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Viewpoint: Shipping industry in choppy waters

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By John Stapleford
Guest Columnist

The governing board of the Diamond State Port Corp has approved a proposed partnership between international port operator Guiftainer and the state to privatize the Port of Wilmington and develop a new container port at Edgemoor. Supposedly, the $580 million deal could add 5,000 port-related jobs.

Gulftainer views Wilmington and the Delaware River as the future and a major gateway import and export to the east coast of the United States.

What does the data say?

As with most industries, marine cargo handling took a hit during the 2007-08 recession. Nevertheless, employment in marine cargo handling across the nation in 2016 was 10 percent above the 2007 level, exceeding 50,000 jobs.

The Northeast was another story. By 2016, total marine cargo handling jobs in Maryland, New Jersey, New York and Pennsylvania were still 5 percent below the total jobs in 2007.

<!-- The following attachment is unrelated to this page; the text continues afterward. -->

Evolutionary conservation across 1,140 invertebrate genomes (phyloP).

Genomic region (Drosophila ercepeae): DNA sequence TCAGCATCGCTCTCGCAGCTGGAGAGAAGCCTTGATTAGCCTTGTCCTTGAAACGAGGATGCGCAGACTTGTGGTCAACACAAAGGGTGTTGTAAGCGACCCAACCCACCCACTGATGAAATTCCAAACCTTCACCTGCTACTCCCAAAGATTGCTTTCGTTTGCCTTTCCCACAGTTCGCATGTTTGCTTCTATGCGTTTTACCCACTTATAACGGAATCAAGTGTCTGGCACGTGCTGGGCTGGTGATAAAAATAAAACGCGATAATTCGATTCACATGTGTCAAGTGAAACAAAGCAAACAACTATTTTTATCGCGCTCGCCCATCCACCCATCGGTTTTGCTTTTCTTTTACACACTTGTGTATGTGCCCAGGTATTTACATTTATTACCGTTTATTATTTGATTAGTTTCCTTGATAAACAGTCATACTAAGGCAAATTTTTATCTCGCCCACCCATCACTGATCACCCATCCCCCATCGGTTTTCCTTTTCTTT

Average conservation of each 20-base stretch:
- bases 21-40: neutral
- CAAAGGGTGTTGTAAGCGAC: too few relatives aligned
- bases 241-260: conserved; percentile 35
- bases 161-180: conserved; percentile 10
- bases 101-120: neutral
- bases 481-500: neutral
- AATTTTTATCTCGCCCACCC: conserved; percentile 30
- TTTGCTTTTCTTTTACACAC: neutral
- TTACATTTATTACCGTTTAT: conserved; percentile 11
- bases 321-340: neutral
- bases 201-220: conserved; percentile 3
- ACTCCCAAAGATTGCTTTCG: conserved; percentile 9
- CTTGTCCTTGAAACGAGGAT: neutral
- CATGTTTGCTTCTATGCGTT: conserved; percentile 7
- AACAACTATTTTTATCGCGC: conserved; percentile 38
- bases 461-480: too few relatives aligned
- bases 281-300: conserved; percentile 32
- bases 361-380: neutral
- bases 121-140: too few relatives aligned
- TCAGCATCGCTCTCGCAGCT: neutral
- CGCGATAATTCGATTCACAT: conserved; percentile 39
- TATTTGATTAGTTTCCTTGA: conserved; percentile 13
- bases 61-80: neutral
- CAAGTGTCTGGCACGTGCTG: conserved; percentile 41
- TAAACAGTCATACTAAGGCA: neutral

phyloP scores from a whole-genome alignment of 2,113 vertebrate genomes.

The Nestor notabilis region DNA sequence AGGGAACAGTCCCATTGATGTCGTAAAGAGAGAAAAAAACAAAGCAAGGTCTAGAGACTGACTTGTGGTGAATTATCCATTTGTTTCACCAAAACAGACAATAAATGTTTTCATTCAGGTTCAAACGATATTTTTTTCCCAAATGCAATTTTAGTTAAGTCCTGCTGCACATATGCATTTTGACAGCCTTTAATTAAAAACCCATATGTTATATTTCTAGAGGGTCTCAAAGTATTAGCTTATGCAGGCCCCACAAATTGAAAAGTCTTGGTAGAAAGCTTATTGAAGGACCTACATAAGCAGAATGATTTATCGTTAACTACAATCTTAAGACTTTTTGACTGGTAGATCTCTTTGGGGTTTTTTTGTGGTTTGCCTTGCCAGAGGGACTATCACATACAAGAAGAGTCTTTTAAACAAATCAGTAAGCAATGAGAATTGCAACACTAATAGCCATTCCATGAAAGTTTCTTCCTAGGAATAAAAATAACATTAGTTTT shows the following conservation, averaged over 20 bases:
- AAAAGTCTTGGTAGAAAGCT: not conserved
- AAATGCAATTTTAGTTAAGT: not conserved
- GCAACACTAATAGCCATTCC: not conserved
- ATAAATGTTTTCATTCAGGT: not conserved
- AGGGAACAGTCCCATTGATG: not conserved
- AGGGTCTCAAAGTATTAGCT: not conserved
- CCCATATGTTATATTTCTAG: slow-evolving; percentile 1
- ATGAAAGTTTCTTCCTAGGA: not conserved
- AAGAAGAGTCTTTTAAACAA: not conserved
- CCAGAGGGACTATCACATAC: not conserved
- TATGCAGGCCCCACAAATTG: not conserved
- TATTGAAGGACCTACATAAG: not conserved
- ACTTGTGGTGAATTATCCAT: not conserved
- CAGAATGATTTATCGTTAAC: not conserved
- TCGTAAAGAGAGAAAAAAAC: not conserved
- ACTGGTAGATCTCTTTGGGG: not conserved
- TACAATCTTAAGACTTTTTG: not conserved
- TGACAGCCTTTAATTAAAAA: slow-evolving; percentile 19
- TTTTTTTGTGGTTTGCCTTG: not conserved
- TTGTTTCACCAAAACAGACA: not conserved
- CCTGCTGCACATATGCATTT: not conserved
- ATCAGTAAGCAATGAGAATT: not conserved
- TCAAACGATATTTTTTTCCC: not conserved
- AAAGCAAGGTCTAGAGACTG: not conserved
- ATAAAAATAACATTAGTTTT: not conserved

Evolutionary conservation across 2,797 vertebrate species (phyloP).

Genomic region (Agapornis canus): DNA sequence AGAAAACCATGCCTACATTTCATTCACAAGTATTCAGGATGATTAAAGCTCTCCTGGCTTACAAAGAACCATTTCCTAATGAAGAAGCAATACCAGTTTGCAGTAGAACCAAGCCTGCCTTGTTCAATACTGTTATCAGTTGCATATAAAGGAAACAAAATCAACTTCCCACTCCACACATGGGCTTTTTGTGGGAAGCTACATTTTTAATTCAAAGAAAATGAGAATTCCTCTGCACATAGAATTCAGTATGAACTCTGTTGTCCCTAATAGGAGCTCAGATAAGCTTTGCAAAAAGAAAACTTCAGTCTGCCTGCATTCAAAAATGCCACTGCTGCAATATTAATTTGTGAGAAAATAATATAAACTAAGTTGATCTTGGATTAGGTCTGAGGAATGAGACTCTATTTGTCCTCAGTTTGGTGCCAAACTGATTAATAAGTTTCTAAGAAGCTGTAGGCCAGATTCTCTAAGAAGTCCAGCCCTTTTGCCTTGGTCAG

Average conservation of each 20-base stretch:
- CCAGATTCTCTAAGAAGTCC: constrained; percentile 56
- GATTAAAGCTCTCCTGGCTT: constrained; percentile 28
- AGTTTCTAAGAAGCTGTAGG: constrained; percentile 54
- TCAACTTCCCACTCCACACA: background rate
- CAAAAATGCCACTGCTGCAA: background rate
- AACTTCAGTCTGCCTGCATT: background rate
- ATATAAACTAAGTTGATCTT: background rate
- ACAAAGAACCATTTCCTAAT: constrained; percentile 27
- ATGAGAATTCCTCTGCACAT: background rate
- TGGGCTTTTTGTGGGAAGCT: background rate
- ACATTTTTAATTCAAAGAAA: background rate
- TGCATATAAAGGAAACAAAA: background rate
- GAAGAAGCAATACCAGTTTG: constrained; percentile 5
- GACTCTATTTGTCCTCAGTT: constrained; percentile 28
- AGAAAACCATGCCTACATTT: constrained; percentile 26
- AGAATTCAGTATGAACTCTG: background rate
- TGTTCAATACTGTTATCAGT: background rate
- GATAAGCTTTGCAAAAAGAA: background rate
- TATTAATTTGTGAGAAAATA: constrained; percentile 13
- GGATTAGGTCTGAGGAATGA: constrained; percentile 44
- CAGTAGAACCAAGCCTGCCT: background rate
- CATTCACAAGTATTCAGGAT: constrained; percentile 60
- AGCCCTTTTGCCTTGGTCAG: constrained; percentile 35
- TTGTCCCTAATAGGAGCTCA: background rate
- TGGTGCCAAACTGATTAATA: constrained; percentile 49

The numbers in total tonnage are discouraging as well. From 2009 through 2015, total tonnage through the ports of New York/New Jersey, Philadelphia, and Baltimore dropped by 15 percent. This included -22 percent for NY/NJ and -28 percent for Philadelphia. Tonnage through Baltimore, boosted by agricultural goods from the Midwest, rose 29 percent.

Overall, Gulftainer does not face a growth market in port activity, whether it is capturing new markets or cannibalizing regional markets.

Why is it happening?

There are two explanations for the lagging performance of ports in the Northeast.The first is energy. The largest ports by tonnage are concentrated in Louisianna and Texas, plus Mobile, Alabama.

The second is the vitality and scale of the economy in the catch basin of the ports. Long Beach and Los Angeles in California ran 7th and 9th in total annual port tonnage. By region, the Northeast has been losing economic ground to the South and West. From 2010-2017, as total employment in the Northeast rose 6 percent, total employment in the South jumped 20 percent and in the West 15 percent.

The implications for business?

When looking at the data on port demand, the Gulftainer project brings back memories of Fisker Motors and Bloom Energy. The basic demand does not seem to warrant the optimistic scenario.

The important thing for the business community is that none of the risk falls on taxpayers. Gulftainer should be free to invest millions of dollars in the port of Wilmington as long as state government isn’t the funder of last resort.

John E. Stapleford is the President of ECON First which provides web-based marketing strategies based upon economic analysis and web presence research.

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